Indigenous Australia’s flag first flown
A potent symbol of Aboriginal Australia recognised the world-over, this flag first ruffled in the wind in Adelaide in 1971.
ON 12 JULY, 1971, a new flag flew proudly over Australia as the red, yellow and black Aboriginal flag was hoisted in Adelaide’s Victoria Square for NAIDOC day (National Aboriginal and Islanders Day Observance Committee day).
Designed earlier that year, the flag had originally been created as a symbol of the land rights movement. Its designer was Aboriginal artist Harold Thomas, a Luritja man from Central Australia and then an emerging artist. Thomas was the first Aboriginal to graduate from an Australian art school, after receiving a scholarship to attend the South Australian School of Art.
He told the Federal Court during a copyright case about the flag that: “In the marches of the late 1960s and early 1970s, we were outnumbered by non-Aborigines with their own placards and banners. I decided we needed to be more visible and so the flag came up. It made us a distinct group.”
Symbolism behind the Aboriginal flag
The flag he designed was deeply symbolic, and early posters that bore its likeness also had captions to explain these deeper meanings. “The black represents the Aboriginal people, past, present, future; the yellow represents the Sun, the giver of life; the red represents the Earth, red ochre, and our spiritual relationship to the land,” declared one such poster.
However the memorable design started out with various iterations before Thomas decided on the final flag. One change was that the more earthy colours he used in the artwork needed to be made brighter and solidified to work as a flag.
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The flag, which has a red bottom and black top, was also originally inverted. However Thomas changed this design to create a less balanced piece, saying: “I wanted to make it unsettling…in normal circumstances you’d have the darker colour at the bottom and the lighter colour on top and that would be visibly appropriate for anybody looking at it. It wouldn’t unsettle you.”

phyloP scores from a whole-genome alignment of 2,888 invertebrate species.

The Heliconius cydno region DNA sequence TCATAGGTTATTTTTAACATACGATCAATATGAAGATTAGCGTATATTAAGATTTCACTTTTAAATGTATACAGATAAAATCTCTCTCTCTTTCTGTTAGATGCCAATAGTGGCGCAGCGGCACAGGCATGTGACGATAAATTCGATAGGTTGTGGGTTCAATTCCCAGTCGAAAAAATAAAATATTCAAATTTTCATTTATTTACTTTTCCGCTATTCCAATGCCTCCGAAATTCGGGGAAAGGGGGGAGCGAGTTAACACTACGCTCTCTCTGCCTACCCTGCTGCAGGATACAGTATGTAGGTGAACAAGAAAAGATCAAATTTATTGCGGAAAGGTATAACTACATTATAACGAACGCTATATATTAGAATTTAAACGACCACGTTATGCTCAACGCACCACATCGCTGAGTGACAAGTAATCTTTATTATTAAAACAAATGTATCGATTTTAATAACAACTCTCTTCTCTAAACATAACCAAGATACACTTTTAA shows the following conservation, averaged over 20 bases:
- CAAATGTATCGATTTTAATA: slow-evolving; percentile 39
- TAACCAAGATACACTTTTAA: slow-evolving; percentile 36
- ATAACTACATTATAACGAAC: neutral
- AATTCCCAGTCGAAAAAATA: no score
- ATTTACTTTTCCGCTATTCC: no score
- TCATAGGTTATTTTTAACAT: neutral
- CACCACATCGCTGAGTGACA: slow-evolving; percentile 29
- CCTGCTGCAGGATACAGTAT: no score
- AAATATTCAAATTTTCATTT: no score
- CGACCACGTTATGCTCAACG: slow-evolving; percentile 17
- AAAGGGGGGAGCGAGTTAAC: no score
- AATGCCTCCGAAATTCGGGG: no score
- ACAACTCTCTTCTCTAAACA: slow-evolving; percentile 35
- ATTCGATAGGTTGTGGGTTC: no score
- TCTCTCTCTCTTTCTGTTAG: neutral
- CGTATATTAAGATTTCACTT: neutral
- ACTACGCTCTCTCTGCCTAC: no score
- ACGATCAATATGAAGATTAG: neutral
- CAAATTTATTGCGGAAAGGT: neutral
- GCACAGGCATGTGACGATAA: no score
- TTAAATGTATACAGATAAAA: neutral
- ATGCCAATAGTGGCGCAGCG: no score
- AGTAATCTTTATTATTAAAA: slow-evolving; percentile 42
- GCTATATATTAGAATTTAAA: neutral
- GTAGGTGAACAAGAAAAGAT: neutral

The flag was flown once more, in Canberra at the Aboriginal Tent Embassy in late 1972. However the iconic design was yet to become the foremost symbol of Australian Aboriginal people. Other designs were also flown at the Embassy, including a flag bearing a spear and a green, red and black design.
Federal Government acknowleges the Aboriginal flag
It wasn’t until 1995 that the Federal Government acknowledged the flag, giving it ‘Flag of Australia’ status on 14 July, 1995, over two decades after its inception. The decision was not without controversy, with then-opposition leader John Howard arguing that “any attempt to give the flags official status…would rightly be seen by many in the community not as an act of reconciliation but as a divisive gesture.” Thomas himself also criticised the acknowledgment, arguing the flag didn’t “need any more recognition”.
Runner Cathy Freeman waves both the Australian and Aboriginal flags at the Athens 1997 World Championships in Athletics in Greece. (Credit: Getty/Louisa Gouliamaki)
Today the Aboriginal flag is hoisted proudly above many major national buildings alongside the national flag. It also continues to serve as an iconic symbol of Australia’s Aboriginal people. Since discussions about a new national flag for Australia began, commentators have considered the possible involvement of the Aboriginal flag within the new design. Some suggested the flag could replace the Union Jack within the current Australian flag.
In 1994, commenting to the Sydney Morning Herald about such suggestions, Thomas seemed hesitant: “It’s not a secondary thing. It stands on its own, not to be placed as an adjunct to any other thing. It shouldn’t be treated that way,” he said. While he told the Herald he wouldn’t completely rule out the idea, his preference was for a completely new conception of the Australian flag.